Until 1922, patients with fractures were managed by the general surgeons. Each surgical ward would have one or two fracture cases under the care of an Honorary Visiting Surgeon. The visiting surgeons found that, by 1922, the demands for fracture management had increased to a point that they were unable to cope, and they requested that the Medical Superintendent, Dr D Macdonald Wilson take over the treatment of all fractures. Ward 4 was designated the male fracture ward, and the small room at the back of the ward served as the plaster room.
A splint-making department and the massage department had been created during WW1. In 1922, the Massage Department was located in a wooden building alongside the Victoria Hospital, and was staffed by 4 masseuses. In 1928, this department moved to the newly-erected front block, and, as the Physiotherapy Department, has remained in that location to date (2003).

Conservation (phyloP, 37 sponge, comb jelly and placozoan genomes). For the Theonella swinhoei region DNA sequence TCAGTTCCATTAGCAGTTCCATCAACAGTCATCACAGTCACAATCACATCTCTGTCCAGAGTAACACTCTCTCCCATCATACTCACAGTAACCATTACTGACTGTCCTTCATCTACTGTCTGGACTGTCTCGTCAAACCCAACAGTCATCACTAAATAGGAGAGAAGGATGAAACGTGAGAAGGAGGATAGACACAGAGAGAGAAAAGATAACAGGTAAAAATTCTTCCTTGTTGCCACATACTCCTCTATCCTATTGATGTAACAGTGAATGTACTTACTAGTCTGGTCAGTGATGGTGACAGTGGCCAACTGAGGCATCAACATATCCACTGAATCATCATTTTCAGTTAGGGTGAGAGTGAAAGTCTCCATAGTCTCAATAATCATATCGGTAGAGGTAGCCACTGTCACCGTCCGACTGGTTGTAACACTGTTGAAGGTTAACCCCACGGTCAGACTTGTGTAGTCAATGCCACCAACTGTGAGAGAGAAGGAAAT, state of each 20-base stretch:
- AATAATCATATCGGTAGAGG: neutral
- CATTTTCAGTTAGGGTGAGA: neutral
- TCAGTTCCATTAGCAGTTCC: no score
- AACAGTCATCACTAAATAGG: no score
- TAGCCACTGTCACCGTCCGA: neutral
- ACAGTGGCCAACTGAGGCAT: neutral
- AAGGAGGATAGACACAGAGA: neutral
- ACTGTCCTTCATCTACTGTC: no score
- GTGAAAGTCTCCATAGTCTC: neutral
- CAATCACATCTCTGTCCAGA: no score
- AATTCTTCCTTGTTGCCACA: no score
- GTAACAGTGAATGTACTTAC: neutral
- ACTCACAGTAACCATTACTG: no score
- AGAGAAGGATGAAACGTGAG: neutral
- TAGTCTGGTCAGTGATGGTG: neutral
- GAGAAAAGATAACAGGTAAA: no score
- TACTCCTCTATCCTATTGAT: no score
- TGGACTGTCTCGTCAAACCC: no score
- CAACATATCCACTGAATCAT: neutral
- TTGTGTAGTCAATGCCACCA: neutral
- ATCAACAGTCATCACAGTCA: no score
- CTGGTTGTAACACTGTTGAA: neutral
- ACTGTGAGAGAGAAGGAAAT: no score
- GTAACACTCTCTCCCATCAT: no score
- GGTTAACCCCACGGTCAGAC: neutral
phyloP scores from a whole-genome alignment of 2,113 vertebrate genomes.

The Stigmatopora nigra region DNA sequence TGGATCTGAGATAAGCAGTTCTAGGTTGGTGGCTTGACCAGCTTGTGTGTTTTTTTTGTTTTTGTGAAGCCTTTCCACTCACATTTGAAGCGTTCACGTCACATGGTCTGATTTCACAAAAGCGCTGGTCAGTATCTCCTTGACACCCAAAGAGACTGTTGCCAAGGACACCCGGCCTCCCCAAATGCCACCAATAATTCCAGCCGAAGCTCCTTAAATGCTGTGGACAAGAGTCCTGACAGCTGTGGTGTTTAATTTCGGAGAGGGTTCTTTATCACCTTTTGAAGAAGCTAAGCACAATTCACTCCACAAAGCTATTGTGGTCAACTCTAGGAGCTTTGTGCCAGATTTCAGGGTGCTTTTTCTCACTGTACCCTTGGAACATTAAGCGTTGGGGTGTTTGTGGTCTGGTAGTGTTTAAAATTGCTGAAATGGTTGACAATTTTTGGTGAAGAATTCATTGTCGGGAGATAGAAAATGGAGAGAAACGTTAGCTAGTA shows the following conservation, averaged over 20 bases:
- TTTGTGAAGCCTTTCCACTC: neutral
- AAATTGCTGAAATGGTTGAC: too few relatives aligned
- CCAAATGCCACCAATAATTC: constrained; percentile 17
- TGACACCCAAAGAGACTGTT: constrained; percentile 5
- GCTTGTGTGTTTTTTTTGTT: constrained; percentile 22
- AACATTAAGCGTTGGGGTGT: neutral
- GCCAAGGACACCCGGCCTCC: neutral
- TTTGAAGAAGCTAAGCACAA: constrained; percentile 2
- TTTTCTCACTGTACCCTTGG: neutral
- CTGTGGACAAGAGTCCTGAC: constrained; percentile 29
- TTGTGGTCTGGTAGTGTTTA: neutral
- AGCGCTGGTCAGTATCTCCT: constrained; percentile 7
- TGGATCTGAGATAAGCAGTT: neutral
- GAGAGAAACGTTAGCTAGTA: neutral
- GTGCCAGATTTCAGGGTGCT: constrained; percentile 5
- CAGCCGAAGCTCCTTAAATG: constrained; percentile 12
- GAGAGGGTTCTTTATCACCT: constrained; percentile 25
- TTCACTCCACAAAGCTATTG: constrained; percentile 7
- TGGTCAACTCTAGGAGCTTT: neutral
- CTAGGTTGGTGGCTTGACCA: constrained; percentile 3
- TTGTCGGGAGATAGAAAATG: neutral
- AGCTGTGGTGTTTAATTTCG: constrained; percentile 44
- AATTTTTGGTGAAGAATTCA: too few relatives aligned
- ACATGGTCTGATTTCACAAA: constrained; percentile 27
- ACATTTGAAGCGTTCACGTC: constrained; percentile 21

When the Trentham Military Hospital closed in 1922, Dr Walter Sneddon Robertson, was appointed to the staff of
Wellington Hospital as Physiotherapeutist. His duties consisted of superintending the Massage Department
and the after-treatment of fractures and nerve injuries. When Dr Wilson was absent, Dr Robertson took
charge of fracture management, and when Dr Wilson took 5 months study leave in 1923, Dr Robertson became permanently
in charge of fractures.
Dr J Kennedy Elliott was appointed Honorary Visiting Assistant Orthopaedic Surgeon in 1937. He was absent
from the Hospital on WW2 service 1939 - early 1945. He resumed his post as Honorary Visiting Assistant
Orthopaedic Surgeon on 23/3/1945.